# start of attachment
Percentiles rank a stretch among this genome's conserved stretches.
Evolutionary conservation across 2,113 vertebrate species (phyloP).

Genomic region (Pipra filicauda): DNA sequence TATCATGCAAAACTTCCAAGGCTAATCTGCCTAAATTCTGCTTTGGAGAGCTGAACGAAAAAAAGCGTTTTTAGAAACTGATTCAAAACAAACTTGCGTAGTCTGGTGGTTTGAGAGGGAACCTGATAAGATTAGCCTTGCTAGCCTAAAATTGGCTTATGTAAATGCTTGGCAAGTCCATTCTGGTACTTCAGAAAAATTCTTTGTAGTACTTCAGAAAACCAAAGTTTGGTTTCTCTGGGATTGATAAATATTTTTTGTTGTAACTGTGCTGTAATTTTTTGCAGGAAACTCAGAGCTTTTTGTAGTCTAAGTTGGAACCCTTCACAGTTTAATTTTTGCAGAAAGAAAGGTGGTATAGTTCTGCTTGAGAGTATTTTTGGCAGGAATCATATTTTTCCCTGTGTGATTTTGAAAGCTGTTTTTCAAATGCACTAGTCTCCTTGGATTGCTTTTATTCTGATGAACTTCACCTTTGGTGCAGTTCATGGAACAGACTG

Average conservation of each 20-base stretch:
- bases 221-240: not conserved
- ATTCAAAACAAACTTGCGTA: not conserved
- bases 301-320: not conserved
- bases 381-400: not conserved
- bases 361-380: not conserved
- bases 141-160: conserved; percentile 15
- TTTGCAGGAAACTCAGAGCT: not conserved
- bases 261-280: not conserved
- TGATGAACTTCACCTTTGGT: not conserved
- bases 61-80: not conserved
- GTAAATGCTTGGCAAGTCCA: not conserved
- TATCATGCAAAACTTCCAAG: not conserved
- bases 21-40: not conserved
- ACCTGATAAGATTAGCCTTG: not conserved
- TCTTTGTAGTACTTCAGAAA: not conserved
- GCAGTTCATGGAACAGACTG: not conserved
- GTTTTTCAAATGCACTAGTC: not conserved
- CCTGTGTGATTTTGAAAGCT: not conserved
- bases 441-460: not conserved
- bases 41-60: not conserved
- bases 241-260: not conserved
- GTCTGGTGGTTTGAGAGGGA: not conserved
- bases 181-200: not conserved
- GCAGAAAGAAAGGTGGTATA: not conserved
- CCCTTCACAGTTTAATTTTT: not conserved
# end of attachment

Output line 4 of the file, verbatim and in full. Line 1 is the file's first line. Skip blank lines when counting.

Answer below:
Average conservation of each 20-base stretch: